From sweeping initiatives to mundane meetings, we're all there to unlock, propel or support the solution. We're invited to focus on one-- not all. Knowing our role (and sticking to it) increases our impact while enabling others to play their part-- not to mention avoiding confusion, frustration, and disappointment. Let's break this down a bit...
To unlock is to bring expertise to the problem, clarify the issues, and offer paths that work (or just might work). To be the unlock-er, you show up prepared-- armed with questions, with data, with anecdotes, with horror stories, whatever you need to get clear on the challenge so that you can credibly and confidently propose a solution and convince others to consider your options. The performance metric is binary. Will the solution work for now- yes or no?
To propel is to apply all the kick-off, kick-start, kick-ass project management, list-making, and inspiration skills you can muster. With conviction, your job is to move the (already agreed-upon) solution forward, generating excitement and momentum along the way. The performance metric is binary. Is the project progressing for now- yes or no?
To support is to show up, play as a team, coordinate, collaborate, and celebrate the little successes. With dedication and reliability, you embrace the processes and protocols. Like the others, the performance metric is binary. Are you getting your job done- yes or no?
We can all quickly recall occasions (probably from this morning) when role confusion created a problem-- an avoidable problem heaped on top of the original one we were there to solve. Brad is "brainstorming" and throwing out solution darts-- knowing he doesn't know what he's aiming at. Jill is sitting back waiting for someone to tell her what to do when Jo, her boss, wants her to be sketching out the milestones and dependencies. Leland fixed this same issue last month but isn't speaking up because he's new to the group. Argh. Annoying. I could go on and on with examples but I think you know what I mean.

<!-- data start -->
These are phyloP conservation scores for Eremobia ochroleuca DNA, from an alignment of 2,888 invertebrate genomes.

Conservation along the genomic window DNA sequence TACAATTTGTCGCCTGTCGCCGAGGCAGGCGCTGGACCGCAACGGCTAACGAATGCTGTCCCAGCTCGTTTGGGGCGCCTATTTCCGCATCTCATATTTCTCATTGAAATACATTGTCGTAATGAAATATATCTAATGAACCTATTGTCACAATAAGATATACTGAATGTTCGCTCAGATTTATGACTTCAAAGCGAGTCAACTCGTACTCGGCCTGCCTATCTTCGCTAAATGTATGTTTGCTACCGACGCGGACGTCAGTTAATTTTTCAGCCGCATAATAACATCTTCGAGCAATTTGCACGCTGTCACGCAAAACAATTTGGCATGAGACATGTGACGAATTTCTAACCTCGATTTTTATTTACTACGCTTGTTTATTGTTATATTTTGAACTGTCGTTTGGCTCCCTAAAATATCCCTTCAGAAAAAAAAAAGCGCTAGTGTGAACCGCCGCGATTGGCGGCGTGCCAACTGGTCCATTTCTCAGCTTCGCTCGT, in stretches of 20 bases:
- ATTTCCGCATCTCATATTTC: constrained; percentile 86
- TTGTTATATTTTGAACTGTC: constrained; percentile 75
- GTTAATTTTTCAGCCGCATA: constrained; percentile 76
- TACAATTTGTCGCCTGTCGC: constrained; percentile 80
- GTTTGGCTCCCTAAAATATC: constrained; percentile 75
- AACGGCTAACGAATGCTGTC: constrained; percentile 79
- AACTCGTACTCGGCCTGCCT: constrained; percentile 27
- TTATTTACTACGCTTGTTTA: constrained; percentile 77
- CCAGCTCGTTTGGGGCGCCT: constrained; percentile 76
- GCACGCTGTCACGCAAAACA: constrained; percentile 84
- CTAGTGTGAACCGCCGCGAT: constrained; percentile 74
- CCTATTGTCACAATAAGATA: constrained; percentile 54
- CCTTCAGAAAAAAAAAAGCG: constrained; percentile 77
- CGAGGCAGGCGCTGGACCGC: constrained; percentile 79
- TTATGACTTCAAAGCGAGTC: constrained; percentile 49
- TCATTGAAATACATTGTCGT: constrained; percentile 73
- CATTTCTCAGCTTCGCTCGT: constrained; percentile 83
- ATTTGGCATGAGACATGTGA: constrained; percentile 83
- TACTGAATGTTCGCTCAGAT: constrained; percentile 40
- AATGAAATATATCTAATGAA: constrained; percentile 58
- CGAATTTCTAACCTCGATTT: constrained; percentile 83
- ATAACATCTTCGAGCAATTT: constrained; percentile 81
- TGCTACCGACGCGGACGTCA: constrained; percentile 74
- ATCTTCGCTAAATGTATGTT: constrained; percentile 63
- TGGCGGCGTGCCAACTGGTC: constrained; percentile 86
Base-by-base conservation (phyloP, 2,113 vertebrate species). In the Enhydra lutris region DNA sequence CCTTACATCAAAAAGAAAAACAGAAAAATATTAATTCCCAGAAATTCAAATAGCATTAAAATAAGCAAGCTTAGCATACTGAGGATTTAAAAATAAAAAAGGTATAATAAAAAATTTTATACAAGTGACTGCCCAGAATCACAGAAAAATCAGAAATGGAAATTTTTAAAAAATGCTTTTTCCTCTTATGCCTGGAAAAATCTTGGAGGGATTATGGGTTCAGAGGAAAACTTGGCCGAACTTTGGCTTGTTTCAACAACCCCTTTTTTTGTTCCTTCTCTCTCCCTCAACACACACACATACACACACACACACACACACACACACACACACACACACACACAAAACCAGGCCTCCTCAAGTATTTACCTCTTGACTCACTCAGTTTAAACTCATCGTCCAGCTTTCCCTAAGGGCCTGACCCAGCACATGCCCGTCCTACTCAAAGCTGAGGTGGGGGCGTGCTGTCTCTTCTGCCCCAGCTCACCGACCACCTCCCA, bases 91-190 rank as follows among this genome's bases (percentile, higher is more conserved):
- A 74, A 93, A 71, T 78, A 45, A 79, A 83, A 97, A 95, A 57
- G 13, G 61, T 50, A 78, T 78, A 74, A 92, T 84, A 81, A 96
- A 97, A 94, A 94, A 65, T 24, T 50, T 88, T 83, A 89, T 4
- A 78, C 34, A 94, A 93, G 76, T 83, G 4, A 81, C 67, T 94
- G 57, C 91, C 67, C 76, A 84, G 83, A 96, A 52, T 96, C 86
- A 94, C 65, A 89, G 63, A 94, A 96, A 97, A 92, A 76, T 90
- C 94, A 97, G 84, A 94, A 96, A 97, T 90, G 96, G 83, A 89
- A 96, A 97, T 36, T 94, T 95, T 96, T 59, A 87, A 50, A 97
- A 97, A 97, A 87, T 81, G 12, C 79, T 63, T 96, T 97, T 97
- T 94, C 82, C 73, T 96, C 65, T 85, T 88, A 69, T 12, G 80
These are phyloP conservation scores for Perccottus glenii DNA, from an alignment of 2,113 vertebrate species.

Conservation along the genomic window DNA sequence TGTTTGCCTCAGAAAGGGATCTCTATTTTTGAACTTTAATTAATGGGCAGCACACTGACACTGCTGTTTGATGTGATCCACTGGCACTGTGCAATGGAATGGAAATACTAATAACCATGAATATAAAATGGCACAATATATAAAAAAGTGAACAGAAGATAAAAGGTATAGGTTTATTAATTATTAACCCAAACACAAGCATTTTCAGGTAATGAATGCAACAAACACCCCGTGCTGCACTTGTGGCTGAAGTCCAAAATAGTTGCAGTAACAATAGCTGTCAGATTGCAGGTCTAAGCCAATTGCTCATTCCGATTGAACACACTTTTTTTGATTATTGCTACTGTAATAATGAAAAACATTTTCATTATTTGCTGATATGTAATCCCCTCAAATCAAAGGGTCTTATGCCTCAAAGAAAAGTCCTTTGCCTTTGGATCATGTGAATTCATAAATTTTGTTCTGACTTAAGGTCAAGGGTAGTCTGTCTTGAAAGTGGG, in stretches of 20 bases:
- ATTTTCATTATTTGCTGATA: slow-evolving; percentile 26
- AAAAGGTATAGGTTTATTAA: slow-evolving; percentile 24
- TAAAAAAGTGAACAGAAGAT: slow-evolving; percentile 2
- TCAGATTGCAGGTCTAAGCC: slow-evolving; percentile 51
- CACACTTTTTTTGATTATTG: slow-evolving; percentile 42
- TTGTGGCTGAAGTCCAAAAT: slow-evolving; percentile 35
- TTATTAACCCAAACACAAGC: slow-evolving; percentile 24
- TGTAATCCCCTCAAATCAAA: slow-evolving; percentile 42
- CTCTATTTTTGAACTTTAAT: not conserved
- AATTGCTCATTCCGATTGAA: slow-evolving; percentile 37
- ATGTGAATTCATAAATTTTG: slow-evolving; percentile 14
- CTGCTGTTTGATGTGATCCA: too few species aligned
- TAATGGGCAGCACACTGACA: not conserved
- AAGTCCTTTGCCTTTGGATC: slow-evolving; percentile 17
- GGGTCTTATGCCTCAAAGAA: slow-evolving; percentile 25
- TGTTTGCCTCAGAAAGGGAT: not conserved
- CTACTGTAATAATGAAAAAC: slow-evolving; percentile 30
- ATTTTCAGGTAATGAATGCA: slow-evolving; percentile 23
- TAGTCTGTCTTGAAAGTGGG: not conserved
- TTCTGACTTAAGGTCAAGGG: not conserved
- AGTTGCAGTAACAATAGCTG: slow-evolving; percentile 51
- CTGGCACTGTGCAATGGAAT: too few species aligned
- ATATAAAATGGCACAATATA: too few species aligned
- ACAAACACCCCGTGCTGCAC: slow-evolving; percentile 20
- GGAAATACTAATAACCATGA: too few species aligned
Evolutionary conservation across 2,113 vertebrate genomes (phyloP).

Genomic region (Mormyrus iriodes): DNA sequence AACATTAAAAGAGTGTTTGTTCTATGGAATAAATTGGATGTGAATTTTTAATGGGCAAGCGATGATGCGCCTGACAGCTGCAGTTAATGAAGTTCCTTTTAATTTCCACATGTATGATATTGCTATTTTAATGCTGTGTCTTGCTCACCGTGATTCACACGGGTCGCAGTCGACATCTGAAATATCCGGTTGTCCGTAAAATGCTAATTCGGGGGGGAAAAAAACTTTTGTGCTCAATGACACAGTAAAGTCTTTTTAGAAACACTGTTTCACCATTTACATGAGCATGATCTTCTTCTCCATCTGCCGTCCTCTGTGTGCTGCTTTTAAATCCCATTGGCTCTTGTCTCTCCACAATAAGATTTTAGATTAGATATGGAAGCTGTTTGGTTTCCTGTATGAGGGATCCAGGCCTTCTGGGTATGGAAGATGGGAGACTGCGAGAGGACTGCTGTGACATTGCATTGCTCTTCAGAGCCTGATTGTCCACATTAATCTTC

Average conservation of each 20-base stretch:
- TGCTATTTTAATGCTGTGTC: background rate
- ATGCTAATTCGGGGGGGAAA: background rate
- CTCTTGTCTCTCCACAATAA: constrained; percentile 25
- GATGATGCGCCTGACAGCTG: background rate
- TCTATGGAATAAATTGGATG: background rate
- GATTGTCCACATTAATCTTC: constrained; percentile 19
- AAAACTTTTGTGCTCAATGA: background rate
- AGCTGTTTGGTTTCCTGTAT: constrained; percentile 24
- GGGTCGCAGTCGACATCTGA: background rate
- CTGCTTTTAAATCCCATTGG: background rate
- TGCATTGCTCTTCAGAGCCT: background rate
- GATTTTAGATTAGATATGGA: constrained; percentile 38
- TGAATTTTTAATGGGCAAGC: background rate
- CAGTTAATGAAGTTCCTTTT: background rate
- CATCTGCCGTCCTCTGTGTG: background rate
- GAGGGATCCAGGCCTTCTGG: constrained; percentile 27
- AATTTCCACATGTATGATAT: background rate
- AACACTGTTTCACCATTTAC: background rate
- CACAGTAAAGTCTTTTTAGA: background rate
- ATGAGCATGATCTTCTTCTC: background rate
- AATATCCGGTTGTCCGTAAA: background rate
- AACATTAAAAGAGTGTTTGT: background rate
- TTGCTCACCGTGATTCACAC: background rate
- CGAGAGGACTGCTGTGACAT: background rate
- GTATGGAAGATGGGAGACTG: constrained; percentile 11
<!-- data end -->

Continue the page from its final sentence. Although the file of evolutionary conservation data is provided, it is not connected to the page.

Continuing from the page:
One reason why we stumble over these roles is that they are ever-changing. Depending on the need, we're called upon to flex different skills. This is clearly easiest when you know what's expected. So, the trick for whoever is in charge is to ascertain what's needed in the moment, line up who's right for what, communicate that expectation, and go. Rinse and repeat for the next issue.
An important note is that this isn't a thing about organizational levels. In fact, further problems arise when the people in charge always try to play the unlock-er or the propel-er when they're better suited on some efforts to support.
While there certainly will be valuable contributions outside of the lines, the fastest, best way to maximize impact in your very next meeting is to clarify roles upfront and let people then do what they do best for the issue at hand.